Why This Canadian Rancher is Thankful to A&W

That’s right. You read the title correctly. I am a Canadian Rancher, and I am thankful to A&W!

As most people from rural Western Canada know, in September of 2013 A&W, a fast food burger chain, came out with their “Better Beef” campaign. This campaign made claims that their “Better Beef” used no hormones or steroids. They claimed it was raised “sustainably” and “ethically”. Their campaign also meant a shift from the 100% Canadian Beef they were selling to importing the majority of it from South America and Australia. This sparked immediate outrage from the Canadian Beef Industry. These commercials were aimed to spark fear in consumer hearts about the safety of conventionally raised Canadian beef. This was a conscious decision to mislead consumers in order to sell more burgers. I personally was insulted by their in-direct portrayal of the beef that I raise. The beef I raise is neither unsustainable nor unethical. Fellow Canadian Agvocates Sarah Schultz and Andrew Campbell wrote excellent articles on the danger of this fear marketing. Sarah’s post on her Nurse Loves Farmer blog, Fear Marketing: I’ve Got a Beef with A&W, and Andrew Campbell’s piece for Real Agriculture, I’m Done with Fearing Food and Done with A&W do an excellent job of explaining why this is a huge issue for not only us Canadian beef producers, but for a grain grower and dairy producer as well.

But wait a minute…

I just explained why I am furious with A&W for their fear mongering ways. Why I have not eaten a teen burger in three years. Why I continue to be outraged with every product line that they mislead consumers about. Their eggs are from vegetarian hens (even though chickens are omnivores), their coffee is organic (even though organic in many coffee growing areas means slash and burning of the rainforest). I believe in every fibre of my being that this organization has chosen a path of dishonesty and sensationalism as a marketing strategy, and that is something I can never get behind. So how could the title possible state that I am THANKFUL to A&W?

So here it is..

A&W and their misleading advertising has been a call to action for all Canadian farmers and ranchers.

The growing movement of food myths, smear campaigns and out-right marketing lies was sneaking up on Canadian farmers at such a slow pace that it was easy to ignore it. It was easy to tell ourselves that only the granola crunchies were actually buying the crazy stories that were out there. Only the downtown hipsters were ready to believe that us normal, everyday, hardworking farmers would knowingly grow and raise something other than delicious and SAFE food. A&W’s Better Beef campaign showed us just how wrong we were. This huge eye opening moment is something that I am extremely thankful for. Suddenly all of Canadian Ag took a step back to see how badly we need to tell OUR story.

tell your story pic

The hard truth is that people, everyday people, are talking about where their food comes from. They have questions and we can let organizations like A&W tell them their version of the answers, or we can tell them the TRUTH. The truth is that my Canadian raised beef is GOOD! The truth is that knowing, inside and out, exactly how Canadian beef is raised, I will serve it to my own children daily. That is much more than can be said of the South American beef that A&W is importing for their “better beef”. This very blog was born from that campaign, as I had A LOT to say, and needed more space to say it than regular social media would allow.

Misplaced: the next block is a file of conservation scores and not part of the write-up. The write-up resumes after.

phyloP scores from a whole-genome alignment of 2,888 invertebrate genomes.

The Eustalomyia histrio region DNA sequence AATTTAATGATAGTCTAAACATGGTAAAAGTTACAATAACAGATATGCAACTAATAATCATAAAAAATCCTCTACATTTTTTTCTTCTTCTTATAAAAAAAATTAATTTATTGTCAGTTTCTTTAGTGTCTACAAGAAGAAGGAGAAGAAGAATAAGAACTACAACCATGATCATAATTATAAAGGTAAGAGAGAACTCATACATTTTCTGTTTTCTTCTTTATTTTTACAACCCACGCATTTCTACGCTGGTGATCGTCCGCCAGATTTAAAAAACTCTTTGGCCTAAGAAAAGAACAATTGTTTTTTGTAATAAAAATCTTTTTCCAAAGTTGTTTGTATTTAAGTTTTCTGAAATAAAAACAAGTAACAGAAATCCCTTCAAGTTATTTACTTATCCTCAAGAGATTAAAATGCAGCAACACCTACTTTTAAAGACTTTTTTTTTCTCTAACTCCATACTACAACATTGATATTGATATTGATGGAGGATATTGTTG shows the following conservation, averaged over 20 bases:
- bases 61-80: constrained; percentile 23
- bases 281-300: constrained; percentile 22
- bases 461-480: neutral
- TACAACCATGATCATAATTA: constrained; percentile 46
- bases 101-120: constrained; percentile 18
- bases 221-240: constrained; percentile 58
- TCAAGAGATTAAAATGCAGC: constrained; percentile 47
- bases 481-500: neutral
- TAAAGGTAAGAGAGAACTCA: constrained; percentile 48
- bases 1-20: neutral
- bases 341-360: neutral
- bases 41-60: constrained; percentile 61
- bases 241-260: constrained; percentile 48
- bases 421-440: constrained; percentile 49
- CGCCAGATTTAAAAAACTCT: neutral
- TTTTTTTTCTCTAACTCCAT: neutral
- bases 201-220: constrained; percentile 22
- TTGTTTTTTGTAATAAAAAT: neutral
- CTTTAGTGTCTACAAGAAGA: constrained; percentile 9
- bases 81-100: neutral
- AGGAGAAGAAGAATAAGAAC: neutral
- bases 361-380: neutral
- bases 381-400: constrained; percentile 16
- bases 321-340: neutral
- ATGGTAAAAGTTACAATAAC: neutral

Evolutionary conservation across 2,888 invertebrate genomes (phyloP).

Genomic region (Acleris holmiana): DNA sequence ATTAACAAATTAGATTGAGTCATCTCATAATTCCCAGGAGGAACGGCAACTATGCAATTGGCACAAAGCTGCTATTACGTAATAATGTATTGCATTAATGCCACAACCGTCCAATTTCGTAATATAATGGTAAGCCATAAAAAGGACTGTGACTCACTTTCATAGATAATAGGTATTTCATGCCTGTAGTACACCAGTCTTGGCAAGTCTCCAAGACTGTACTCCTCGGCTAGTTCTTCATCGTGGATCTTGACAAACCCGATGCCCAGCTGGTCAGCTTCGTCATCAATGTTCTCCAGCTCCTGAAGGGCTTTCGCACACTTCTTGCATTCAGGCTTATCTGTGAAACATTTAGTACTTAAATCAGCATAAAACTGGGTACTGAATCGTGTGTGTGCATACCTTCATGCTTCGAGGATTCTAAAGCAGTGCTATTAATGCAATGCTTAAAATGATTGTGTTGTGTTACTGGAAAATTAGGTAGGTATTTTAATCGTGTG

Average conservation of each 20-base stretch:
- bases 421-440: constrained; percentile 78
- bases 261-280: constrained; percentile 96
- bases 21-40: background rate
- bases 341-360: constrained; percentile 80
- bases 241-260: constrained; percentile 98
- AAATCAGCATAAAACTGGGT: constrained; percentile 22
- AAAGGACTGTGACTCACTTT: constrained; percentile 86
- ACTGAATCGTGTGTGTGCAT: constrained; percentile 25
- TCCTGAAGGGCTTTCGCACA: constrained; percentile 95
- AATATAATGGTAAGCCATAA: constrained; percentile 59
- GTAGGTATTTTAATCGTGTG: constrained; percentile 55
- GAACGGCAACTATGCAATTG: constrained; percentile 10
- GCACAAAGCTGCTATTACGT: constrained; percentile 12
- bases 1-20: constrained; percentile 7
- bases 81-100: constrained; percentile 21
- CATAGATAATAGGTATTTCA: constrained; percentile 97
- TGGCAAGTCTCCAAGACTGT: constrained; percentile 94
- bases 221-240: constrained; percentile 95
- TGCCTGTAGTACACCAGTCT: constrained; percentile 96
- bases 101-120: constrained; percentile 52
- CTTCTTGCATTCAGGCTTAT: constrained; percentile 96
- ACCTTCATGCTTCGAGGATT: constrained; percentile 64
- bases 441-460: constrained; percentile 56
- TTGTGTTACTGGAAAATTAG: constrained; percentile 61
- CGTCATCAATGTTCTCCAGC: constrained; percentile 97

At a Farm and Food Care Saskatchewan conference I attended this winter, Sarah Shultz was asked what her extended family thought about how much of their farming operation that she shares online. She explained that the A&W Better Beef campaign was an eye opener for her farmer Father-in-law. He, as a grain farmer, could see where this was heading and did not like it at all. It gave him, and thousands of other farmers, the pause needed to fully get behind those of us willing and able to tell the Canadian Agriculture story. The unvarnished farming truth.

So I still will not eat a teen burger. Their vegetarian eggs have gone untasted by me and my family. But as a bigger person, I can give credit where credit is due. Thank you A&W for making yourself the greater enemy that Canadian Ag needed in order to rally our troops, see the bigger picture, and start standing up for ourselves.

every story is complicated pic

Update: I have been told that A&W does not buy beef from South America at this point. I have not been able to get a response back from them directly to confirm or deny that. I want to be completely truthful in anything I write, so will gladly take back the statement about their beef coming from South America. There website does specifically mention three suppliers from Canada (Spring Creek), USA and Australia. Wherever the source their beef from does not change the issue I have with how they are interacting with consumers. I do not like it.

Also, I am always willing to give credit where credit is due. A&W has chosen to take part in, and be very supportive of, the Canadian Roundtable for Sustainable Beef. I wish they had chosen to go through with this before claiming their beef is sustainable, but I applaud them in this great endeavor.

24 thoughts on “Why This Canadian Rancher is Thankful to A&W

    • I like their Mozza burger, but last time I went it cost me $11 for a burger and their one size pop. I don’t like that they don’t have ice, but $11 was ridiculous for a product that comes frozen in little patty shapes from different continents.


  1. Couldn’t agree more, Adrienne. Each wall we hit 😕 is an opportunity to open a door or window to building a better industry. It never seems great in the short term, but – overall – we’ve learned to work together in new, unexpected ways.

    Thanks for posting! Always enjoy reading your blog,


    Liked by 1 person